admission to such lectures in pharmacy and anatomy as were read by the ablest professors of
that period. Hence his introduction to a business which afforded him a continual, though
slender, maintenance. Where he spent the middle part of his life is uncertain. He resided,
however, above twenty years under the roof of Johnson, who never wished him to be regarded
as an inferior or treated him like a dependant. He breakfasted with the Doctor every morning,
and perhaps was seen no more [f1 p4] by him till midnight. Much of the day was employed in
attendance on his patients, who ere chiefly of the lowest rank of tradesmen. The remainder of
his hours he dedicated to Hunter's lectures and to as many opportunities of improvements he
could meet with on the same gratuitous conditions. 'All his medical knowledge', said Johnson,
' and it is not inconsiderable was obtained through the ear: though he buys books, he seldom
looks into them or discovers any power by which he can be supposed to judge of an author's
merit.' Before he became a constant inmate of the Doctor's house, he married, when he was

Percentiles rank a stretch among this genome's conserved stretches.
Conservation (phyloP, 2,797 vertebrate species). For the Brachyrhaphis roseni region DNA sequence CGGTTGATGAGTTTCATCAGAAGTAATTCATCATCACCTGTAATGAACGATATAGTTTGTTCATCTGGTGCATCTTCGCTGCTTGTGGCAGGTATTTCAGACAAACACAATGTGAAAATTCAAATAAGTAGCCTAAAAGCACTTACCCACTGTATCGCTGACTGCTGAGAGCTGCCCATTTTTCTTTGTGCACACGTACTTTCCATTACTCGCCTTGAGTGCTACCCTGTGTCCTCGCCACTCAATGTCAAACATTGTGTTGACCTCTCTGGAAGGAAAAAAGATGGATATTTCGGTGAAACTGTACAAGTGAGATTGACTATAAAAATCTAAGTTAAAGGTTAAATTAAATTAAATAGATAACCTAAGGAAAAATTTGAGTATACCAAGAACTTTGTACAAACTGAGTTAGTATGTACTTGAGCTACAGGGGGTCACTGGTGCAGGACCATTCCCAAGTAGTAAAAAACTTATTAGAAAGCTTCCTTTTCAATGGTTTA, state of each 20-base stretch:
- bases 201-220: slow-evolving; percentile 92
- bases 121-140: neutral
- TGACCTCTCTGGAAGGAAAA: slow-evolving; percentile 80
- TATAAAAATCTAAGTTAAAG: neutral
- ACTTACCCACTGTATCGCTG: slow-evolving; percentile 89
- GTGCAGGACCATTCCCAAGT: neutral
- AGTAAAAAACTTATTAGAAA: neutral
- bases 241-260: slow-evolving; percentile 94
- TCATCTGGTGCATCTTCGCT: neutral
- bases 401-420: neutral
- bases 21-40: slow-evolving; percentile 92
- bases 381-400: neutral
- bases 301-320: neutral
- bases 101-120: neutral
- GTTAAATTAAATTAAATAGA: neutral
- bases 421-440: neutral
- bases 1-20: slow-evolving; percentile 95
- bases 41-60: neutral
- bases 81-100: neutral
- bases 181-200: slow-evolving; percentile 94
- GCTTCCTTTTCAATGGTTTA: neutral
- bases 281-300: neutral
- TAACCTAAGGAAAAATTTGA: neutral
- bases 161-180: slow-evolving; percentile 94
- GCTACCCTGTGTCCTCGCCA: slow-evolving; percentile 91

near sixty, a woman of the town who had persuaded him, notwithstanding their place of
congress was a small coal-shed in Fetter Lane, (Laughter) that she was nearly related to a man
of fortune but was injuriously kept by him out of large possessions. It is almost needless to
add that both parties were disappointed in their views. If Levett took her for an heiress who in
time might be rich, she regarded him as a physician already in considerable practice.
Compared with the marvels of this transaction, as Johnson himself declared when relating
them, the tales in the Arabian Nights Entertainments seem familiar occurrences. Never was
infant more completely duped than our hero. He had not been married four months before a
writ was taken out against him for debts incurred by his wife. He was secreted, and his friends
then procured him a protection from a foreign minister. In a short time afterwards, she ran
away from him and was tried, providentially in his opinion, for picking pockets at the Old
Bailey. Her husband was with difficulty prevented from attending the court in the hope she
would be hanged. She pleaded her own cause and was acquitted. A separation between this
ill-starred couple took place and Dr Johnson then took Levett home, where he continued till